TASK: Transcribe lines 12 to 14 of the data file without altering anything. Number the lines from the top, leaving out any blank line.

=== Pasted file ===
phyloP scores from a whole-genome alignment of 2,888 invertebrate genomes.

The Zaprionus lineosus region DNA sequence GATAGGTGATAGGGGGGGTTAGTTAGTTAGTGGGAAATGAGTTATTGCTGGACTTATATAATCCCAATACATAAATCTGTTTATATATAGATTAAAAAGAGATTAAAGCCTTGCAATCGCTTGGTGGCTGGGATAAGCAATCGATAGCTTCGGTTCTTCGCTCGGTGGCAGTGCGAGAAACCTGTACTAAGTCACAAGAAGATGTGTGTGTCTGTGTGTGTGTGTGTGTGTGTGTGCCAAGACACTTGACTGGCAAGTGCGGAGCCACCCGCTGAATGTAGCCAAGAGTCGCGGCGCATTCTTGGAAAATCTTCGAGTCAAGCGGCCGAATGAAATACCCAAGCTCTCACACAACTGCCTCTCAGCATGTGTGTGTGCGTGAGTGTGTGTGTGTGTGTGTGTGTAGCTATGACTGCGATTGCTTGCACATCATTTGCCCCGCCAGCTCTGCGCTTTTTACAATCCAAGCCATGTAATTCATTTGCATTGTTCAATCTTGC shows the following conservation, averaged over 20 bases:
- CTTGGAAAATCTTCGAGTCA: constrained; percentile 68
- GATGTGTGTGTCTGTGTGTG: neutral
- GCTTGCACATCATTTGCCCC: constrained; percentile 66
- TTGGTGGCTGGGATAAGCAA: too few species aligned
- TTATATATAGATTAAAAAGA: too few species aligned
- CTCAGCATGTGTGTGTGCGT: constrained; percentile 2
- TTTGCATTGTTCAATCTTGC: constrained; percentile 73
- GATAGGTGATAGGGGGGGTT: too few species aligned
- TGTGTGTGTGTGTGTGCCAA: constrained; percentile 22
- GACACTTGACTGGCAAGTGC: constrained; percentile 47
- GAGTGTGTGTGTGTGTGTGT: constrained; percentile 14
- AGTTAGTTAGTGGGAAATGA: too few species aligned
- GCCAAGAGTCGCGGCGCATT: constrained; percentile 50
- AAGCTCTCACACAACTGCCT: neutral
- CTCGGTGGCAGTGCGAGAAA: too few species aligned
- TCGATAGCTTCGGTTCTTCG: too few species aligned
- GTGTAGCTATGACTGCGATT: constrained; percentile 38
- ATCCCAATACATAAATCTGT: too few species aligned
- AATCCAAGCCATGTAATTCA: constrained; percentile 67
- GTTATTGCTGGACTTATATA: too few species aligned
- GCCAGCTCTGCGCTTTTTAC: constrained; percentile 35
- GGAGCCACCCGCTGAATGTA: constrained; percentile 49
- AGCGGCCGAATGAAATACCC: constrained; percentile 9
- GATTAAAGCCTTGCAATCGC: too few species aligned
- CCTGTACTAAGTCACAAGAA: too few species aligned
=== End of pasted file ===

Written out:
- GACACTTGACTGGCAAGTGC: constrained; percentile 47
- GAGTGTGTGTGTGTGTGTGT: constrained; percentile 14
- AGTTAGTTAGTGGGAAATGA: too few species aligned